Hear Muddy Waters Discuss His Regrets in 1970

Get an exclusive listen to a rare interview with the blues great

Feel Like Going Home: Portraits in Blues and Rock 'n' Roll
Courtesy Little, Brown and Company
November 12, 2013 9:00 AM ET

Muddy Waters wasn't a fan of discussing his music, but he did with Peter Guralnick for the author's landmark 1971 book Feel Like Going Home: Portraits in Blues and Rock & Roll, which included profiles of rock and blues pioneers like Waters, Howlin' Wolf and Jerry Lee Lewis. That book, plus Guralnick's 1979 roots chronicle Lost Highway, will be released as enhanced e-books in December with original audio from interviews with Waters, Merle Haggard and more. Also included are video segments of Guralnick discussing the chapters and an additional chapter for each book.

Find Out Where Muddy Waters Lands in Our List of the 100 Greatest Guitarists

At the time of this 1970 interview, Waters was coming off his first decade of real recognition after a long career. "It changed a heck of a lot for me in the last few years. In the few years, I've just began to make a couple dollars," he says. He discusses what he expects in his band when he hits the stage. "They know when I come in, they should come to the Muddy Waters sound. We're not going to play no fast stuff. We're going to play some slow stuff." He reflects on career milestones from Newport Jazz Festival to touring overseas, and discusses regrets that the world didn't hear him sooner. "I'm sorry that the world didn't know me for 40 years," he says. "When I was younger, I could have put out more."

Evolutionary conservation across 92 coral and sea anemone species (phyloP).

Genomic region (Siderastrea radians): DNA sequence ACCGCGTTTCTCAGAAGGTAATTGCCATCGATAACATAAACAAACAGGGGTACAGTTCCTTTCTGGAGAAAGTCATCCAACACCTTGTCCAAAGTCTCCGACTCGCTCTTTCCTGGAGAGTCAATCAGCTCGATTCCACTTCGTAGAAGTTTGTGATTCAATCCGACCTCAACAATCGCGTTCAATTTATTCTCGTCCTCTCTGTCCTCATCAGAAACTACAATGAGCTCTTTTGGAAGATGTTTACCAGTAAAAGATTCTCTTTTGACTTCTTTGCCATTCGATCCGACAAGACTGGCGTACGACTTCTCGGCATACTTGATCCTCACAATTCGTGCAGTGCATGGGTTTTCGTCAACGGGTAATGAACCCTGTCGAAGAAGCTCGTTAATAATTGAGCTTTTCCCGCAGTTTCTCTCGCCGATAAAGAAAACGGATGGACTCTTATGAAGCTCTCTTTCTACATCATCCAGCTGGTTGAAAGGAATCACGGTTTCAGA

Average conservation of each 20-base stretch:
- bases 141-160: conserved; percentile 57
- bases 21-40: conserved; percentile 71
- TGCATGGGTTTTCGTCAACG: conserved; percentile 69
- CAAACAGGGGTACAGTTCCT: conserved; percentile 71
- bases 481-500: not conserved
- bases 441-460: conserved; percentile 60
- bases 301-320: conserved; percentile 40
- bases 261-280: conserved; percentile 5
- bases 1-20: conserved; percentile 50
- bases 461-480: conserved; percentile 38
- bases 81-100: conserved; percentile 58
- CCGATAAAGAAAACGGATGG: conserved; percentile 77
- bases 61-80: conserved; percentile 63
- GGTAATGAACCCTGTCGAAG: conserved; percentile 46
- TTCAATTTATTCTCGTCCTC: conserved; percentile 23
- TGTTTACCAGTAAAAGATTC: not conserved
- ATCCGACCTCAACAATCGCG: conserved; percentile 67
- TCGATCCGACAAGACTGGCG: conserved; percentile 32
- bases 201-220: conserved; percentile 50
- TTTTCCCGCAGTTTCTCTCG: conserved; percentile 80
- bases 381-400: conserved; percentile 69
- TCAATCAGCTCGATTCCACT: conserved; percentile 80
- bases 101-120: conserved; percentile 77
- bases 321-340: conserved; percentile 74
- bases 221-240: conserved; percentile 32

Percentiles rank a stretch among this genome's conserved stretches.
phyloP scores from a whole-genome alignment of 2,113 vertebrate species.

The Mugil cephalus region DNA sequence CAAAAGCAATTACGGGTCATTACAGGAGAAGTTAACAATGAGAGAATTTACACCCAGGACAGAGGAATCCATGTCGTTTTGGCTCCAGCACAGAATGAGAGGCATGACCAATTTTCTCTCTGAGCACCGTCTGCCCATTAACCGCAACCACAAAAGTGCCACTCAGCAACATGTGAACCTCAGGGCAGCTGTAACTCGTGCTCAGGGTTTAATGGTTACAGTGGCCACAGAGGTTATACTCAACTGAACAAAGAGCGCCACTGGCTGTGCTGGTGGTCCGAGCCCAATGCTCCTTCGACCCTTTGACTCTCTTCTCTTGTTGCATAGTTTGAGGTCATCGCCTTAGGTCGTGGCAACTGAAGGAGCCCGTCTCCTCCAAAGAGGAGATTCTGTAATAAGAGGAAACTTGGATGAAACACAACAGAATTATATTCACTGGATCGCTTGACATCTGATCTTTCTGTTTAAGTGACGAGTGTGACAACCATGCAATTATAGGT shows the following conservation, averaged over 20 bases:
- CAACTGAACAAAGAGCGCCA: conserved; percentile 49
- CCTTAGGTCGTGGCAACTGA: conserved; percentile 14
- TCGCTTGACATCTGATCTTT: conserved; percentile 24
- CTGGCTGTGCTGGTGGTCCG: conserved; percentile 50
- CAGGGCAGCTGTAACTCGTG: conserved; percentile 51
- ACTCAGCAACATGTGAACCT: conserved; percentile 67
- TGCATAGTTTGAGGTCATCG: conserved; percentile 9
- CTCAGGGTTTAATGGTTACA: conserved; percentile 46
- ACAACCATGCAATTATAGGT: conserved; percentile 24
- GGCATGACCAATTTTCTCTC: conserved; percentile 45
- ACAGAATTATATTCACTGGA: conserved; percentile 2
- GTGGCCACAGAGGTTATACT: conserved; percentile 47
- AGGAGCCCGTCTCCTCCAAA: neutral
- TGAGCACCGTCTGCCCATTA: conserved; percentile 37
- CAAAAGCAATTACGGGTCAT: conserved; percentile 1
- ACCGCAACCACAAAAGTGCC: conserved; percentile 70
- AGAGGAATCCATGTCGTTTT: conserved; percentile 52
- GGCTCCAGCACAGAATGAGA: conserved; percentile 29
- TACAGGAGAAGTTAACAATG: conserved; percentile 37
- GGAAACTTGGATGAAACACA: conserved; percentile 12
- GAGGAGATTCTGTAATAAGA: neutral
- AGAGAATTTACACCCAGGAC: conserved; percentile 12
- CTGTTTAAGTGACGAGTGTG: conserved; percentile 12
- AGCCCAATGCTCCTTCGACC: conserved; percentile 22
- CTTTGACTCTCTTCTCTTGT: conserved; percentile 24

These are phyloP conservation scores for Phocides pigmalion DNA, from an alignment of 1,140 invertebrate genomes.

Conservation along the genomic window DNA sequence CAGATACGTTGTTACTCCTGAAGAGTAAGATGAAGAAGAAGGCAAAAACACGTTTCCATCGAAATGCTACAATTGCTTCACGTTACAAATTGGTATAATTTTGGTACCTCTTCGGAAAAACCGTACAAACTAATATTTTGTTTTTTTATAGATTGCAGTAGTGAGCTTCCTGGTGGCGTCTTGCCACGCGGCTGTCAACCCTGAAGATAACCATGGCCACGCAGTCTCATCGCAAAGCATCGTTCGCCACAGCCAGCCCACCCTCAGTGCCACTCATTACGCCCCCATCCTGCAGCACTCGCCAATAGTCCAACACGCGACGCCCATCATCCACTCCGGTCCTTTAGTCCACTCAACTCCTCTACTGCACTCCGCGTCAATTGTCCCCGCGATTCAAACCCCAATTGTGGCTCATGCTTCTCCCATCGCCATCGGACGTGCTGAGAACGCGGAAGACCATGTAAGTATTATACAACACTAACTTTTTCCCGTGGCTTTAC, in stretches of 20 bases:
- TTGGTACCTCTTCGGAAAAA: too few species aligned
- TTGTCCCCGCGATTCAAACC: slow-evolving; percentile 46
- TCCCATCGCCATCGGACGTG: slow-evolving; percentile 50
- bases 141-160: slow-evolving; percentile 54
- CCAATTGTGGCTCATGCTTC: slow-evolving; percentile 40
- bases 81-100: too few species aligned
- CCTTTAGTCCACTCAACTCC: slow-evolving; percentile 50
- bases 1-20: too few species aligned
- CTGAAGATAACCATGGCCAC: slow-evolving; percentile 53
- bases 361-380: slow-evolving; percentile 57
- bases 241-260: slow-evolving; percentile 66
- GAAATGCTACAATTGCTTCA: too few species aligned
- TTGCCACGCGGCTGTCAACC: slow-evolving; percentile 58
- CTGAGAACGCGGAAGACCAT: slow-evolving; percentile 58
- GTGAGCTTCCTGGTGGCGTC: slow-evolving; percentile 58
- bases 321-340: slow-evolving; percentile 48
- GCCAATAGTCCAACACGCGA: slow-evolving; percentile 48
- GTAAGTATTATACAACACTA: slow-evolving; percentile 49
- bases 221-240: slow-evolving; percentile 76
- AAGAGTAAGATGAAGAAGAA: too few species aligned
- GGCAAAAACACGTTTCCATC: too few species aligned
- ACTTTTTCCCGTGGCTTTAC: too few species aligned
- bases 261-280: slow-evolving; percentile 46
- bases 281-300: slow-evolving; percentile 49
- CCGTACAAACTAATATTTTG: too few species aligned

Lost Highway and Feel Like Going Home are available for pre-order at Amazon.

To read the new issue of Rolling Stone online, plus the entire RS archive: Click Here

Music Main Next

blog comments powered by Disqus
Around the Web
Powered By ZergNet
Daily Newsletter

Get the latest RS news in your inbox.

Sign up to receive the Rolling Stone newsletter and special offers from RS and its
marketing partners.


We may use your e-mail address to send you the newsletter and offers that may interest you, on behalf of Rolling Stone and its partners. For more information please read our Privacy Policy.

Song Stories

“Bird on a Wire”

Leonard Cohen | 1969

While living on the Greek island of Hydra, Cohen was battling a lingering depression when his girlfriend handed him a guitar and suggested he play something. After spotting a bird on a telephone wire, Cohen wrote this prayer-like song of guilt. First recorded by Judy Collins, it would be performed numerous times by artists incuding Johnny Cash, Joe Cocker and Rita Coolidge. "I'm always knocked out when I hear my songs covered or used in some situation," Cohen told Rolling Stone. "I've never gotten over the fact that people out there like my music."

More Song Stories entries »